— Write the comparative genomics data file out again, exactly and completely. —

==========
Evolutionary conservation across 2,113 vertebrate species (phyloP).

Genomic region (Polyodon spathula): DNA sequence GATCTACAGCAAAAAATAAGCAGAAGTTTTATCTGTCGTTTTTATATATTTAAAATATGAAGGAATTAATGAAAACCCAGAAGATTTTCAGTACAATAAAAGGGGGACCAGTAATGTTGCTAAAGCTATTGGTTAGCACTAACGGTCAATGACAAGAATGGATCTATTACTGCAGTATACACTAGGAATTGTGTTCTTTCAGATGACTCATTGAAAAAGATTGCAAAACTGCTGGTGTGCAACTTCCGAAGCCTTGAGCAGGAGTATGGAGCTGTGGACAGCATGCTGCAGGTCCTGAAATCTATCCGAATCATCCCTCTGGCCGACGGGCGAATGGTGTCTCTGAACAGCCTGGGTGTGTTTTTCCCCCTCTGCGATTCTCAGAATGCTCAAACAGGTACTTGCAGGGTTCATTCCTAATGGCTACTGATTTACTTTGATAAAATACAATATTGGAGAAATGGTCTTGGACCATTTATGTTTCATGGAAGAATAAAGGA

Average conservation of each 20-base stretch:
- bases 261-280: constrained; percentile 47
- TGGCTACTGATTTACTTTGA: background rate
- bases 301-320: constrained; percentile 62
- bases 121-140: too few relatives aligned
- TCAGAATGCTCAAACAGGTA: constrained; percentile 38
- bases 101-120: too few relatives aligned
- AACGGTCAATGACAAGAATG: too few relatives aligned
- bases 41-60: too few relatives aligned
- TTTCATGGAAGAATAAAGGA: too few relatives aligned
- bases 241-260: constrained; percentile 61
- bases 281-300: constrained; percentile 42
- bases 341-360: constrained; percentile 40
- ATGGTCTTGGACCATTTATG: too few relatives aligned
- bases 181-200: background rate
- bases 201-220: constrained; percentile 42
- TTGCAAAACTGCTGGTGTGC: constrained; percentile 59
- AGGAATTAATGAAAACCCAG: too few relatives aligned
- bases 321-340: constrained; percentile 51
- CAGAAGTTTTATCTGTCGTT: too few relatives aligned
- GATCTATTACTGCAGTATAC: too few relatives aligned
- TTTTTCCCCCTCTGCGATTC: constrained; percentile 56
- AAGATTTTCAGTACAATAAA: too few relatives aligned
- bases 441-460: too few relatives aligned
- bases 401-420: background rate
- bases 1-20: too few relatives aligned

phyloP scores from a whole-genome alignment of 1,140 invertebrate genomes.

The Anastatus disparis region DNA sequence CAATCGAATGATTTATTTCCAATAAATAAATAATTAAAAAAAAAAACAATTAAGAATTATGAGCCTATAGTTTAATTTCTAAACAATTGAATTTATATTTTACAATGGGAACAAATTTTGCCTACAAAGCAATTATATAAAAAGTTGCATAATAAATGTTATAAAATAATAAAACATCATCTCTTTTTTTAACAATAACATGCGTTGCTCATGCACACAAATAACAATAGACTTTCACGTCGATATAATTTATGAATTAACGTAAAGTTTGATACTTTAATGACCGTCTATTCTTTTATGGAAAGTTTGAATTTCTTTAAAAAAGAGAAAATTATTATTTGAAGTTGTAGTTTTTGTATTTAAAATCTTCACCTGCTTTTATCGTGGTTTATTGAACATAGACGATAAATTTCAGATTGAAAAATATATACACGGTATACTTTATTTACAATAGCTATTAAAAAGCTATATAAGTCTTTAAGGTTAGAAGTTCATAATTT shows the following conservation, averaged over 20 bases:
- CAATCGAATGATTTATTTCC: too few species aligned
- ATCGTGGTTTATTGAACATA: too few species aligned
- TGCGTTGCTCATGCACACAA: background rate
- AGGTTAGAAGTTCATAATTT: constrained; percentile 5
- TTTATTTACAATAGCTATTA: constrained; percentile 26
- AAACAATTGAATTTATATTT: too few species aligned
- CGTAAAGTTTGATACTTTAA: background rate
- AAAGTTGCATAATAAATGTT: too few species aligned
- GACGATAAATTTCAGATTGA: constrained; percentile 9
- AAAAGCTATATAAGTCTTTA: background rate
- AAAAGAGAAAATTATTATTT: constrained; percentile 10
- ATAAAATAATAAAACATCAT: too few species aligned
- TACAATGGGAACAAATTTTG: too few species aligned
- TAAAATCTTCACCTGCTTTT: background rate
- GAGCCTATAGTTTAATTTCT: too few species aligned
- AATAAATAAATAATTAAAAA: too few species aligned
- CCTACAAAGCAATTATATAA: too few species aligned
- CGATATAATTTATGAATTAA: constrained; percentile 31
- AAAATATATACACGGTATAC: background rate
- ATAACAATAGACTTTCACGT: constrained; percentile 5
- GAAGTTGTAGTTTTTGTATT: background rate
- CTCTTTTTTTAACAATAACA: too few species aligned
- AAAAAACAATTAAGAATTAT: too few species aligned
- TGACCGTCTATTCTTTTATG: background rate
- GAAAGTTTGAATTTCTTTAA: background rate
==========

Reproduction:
Evolutionary conservation across 2,113 vertebrate species (phyloP).

Genomic region (Polyodon spathula): DNA sequence GATCTACAGCAAAAAATAAGCAGAAGTTTTATCTGTCGTTTTTATATATTTAAAATATGAAGGAATTAATGAAAACCCAGAAGATTTTCAGTACAATAAAAGGGGGACCAGTAATGTTGCTAAAGCTATTGGTTAGCACTAACGGTCAATGACAAGAATGGATCTATTACTGCAGTATACACTAGGAATTGTGTTCTTTCAGATGACTCATTGAAAAAGATTGCAAAACTGCTGGTGTGCAACTTCCGAAGCCTTGAGCAGGAGTATGGAGCTGTGGACAGCATGCTGCAGGTCCTGAAATCTATCCGAATCATCCCTCTGGCCGACGGGCGAATGGTGTCTCTGAACAGCCTGGGTGTGTTTTTCCCCCTCTGCGATTCTCAGAATGCTCAAACAGGTACTTGCAGGGTTCATTCCTAATGGCTACTGATTTACTTTGATAAAATACAATATTGGAGAAATGGTCTTGGACCATTTATGTTTCATGGAAGAATAAAGGA

Average conservation of each 20-base stretch:
- bases 261-280: constrained; percentile 47
- TGGCTACTGATTTACTTTGA: background rate
- bases 301-320: constrained; percentile 62
- bases 121-140: too few relatives aligned
- TCAGAATGCTCAAACAGGTA: constrained; percentile 38
- bases 101-120: too few relatives aligned
- AACGGTCAATGACAAGAATG: too few relatives aligned
- bases 41-60: too few relatives aligned
- TTTCATGGAAGAATAAAGGA: too few relatives aligned
- bases 241-260: constrained; percentile 61
- bases 281-300: constrained; percentile 42
- bases 341-360: constrained; percentile 40
- ATGGTCTTGGACCATTTATG: too few relatives aligned
- bases 181-200: background rate
- bases 201-220: constrained; percentile 42
- TTGCAAAACTGCTGGTGTGC: constrained; percentile 59
- AGGAATTAATGAAAACCCAG: too few relatives aligned
- bases 321-340: constrained; percentile 51
- CAGAAGTTTTATCTGTCGTT: too few relatives aligned
- GATCTATTACTGCAGTATAC: too few relatives aligned
- TTTTTCCCCCTCTGCGATTC: constrained; percentile 56
- AAGATTTTCAGTACAATAAA: too few relatives aligned
- bases 441-460: too few relatives aligned
- bases 401-420: background rate
- bases 1-20: too few relatives aligned

phyloP scores from a whole-genome alignment of 1,140 invertebrate genomes.

The Anastatus disparis region DNA sequence CAATCGAATGATTTATTTCCAATAAATAAATAATTAAAAAAAAAAACAATTAAGAATTATGAGCCTATAGTTTAATTTCTAAACAATTGAATTTATATTTTACAATGGGAACAAATTTTGCCTACAAAGCAATTATATAAAAAGTTGCATAATAAATGTTATAAAATAATAAAACATCATCTCTTTTTTTAACAATAACATGCGTTGCTCATGCACACAAATAACAATAGACTTTCACGTCGATATAATTTATGAATTAACGTAAAGTTTGATACTTTAATGACCGTCTATTCTTTTATGGAAAGTTTGAATTTCTTTAAAAAAGAGAAAATTATTATTTGAAGTTGTAGTTTTTGTATTTAAAATCTTCACCTGCTTTTATCGTGGTTTATTGAACATAGACGATAAATTTCAGATTGAAAAATATATACACGGTATACTTTATTTACAATAGCTATTAAAAAGCTATATAAGTCTTTAAGGTTAGAAGTTCATAATTT shows the following conservation, averaged over 20 bases:
- CAATCGAATGATTTATTTCC: too few species aligned
- ATCGTGGTTTATTGAACATA: too few species aligned
- TGCGTTGCTCATGCACACAA: background rate
- AGGTTAGAAGTTCATAATTT: constrained; percentile 5
- TTTATTTACAATAGCTATTA: constrained; percentile 26
- AAACAATTGAATTTATATTT: too few species aligned
- CGTAAAGTTTGATACTTTAA: background rate
- AAAGTTGCATAATAAATGTT: too few species aligned
- GACGATAAATTTCAGATTGA: constrained; percentile 9
- AAAAGCTATATAAGTCTTTA: background rate
- AAAAGAGAAAATTATTATTT: constrained; percentile 10
- ATAAAATAATAAAACATCAT: too few species aligned
- TACAATGGGAACAAATTTTG: too few species aligned
- TAAAATCTTCACCTGCTTTT: background rate
- GAGCCTATAGTTTAATTTCT: too few species aligned
- AATAAATAAATAATTAAAAA: too few species aligned
- CCTACAAAGCAATTATATAA: too few species aligned
- CGATATAATTTATGAATTAA: constrained; percentile 31
- AAAATATATACACGGTATAC: background rate
- ATAACAATAGACTTTCACGT: constrained; percentile 5
- GAAGTTGTAGTTTTTGTATT: background rate
- CTCTTTTTTTAACAATAACA: too few species aligned
- AAAAAACAATTAAGAATTAT: too few species aligned
- TGACCGTCTATTCTTTTATG: background rate
- GAAAGTTTGAATTTCTTTAA: background rate